Comparison of Standard and Invagination Microscopic Epididymovasostomy Techniques for Idiopathic Epididymal Obstruction
UIO Ezeh and PJ Turek
Department of Urology, University of California San Francisco
San Francisco, CA
Largely because of its simplicity, invagination epididymovasostomy has been used as an alternative to the standard end-to-side, mucosal-to-mucosal epididymovasostomy in vasectomy reversal for the last 5 years. However, its role in the management of more complex cases of obstructive azoospermia has not been established. We investigated the success of this technique in cases of idiopathic epididymal obstruction by comparing patency rates obtained with both the standard and invagination techniques in a consecutive series of infertility patients.
To compare epididymovasostomy patency rates achieved with two different surgical techniques performed by a single surgeon.
“…invagination epididymovasostomy provides equivalent, and possibly improved patency rates compared to standard epididymovasostomy in idiopathic obstructive azoospermia. ”
– Dr. Paul Turek
Case-controlled, retrospective study of a consecutive series of men undergoing epididymovasostomy for idiopathic epididymal obstruction at a single institution.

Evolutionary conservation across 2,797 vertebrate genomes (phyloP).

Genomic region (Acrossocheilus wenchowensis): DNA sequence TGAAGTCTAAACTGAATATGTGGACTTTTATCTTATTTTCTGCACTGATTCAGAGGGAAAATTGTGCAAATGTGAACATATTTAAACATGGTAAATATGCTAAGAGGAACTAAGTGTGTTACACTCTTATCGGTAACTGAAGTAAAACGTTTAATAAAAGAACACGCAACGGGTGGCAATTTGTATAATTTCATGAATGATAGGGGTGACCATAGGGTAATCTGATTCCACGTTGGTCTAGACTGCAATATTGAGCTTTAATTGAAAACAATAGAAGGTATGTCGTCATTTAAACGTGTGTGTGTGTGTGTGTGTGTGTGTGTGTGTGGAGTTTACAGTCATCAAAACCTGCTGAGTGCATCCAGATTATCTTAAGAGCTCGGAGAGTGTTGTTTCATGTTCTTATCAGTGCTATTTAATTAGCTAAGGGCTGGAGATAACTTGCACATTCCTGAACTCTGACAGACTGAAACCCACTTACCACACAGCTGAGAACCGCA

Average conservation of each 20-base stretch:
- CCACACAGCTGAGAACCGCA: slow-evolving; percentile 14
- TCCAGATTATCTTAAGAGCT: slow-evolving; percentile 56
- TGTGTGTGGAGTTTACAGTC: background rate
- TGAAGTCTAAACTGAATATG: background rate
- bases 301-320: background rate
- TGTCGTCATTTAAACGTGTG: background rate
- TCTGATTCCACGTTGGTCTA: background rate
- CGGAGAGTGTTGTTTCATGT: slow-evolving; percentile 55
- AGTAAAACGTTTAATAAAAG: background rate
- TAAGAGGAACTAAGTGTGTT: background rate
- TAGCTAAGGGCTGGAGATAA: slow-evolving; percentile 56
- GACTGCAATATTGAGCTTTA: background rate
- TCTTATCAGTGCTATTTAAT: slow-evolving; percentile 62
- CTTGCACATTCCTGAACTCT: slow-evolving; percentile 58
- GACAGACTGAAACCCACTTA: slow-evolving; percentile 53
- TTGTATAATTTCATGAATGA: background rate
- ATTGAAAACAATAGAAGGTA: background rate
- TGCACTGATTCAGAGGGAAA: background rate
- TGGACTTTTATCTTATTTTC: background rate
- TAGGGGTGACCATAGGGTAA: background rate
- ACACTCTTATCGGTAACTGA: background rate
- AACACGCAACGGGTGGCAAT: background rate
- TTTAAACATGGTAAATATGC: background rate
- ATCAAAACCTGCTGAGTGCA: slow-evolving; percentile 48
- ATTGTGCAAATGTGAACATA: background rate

Materials and methods
From a series of infertility patients who presented with idiopathic epididymal obstruction, we identified all men who underwent either the standard or invagination epididymovasostomy at the time of surgical exploration. Men with the diagnosis of congenital absence of the vas deferens were excluded from this analysis. Semen analyses were obtained initially at 6 weeks and then every 2 months in postoperative follow-up. Assessed outcomes included: time to patency postoperatively, patency rates (presence of spermatozoa in ejaculate), and functional patency rates (presence of motile spermatozoa in ejaculate).
A total of 35 men underwent exploration and epididymovasostomy with either unilateral or bilateral procedures. The mean age of patients, the patency rates, and the time to patency are provided in the table below. The invagination cohort demonstrated a trend toward higher patency rates, and significantly shorter time to patency (P < 0.05) compared to the standard cohort. (See chart in downloadable PDF)
Similar to previous reports in cases of vasectomy reversal, our preliminary data on postoperative patency rates indicate that invagination epididymovasostomy provides equivalent, and possibly improved patency rates compared to standard epididymovasostomy in idiopathic obstructive azoospermia. In addition, mean time to sperm patency appears significantly shorter with the invagination method. We plan further follow-up in these patients to assess longer-term patency and pregnancy rates.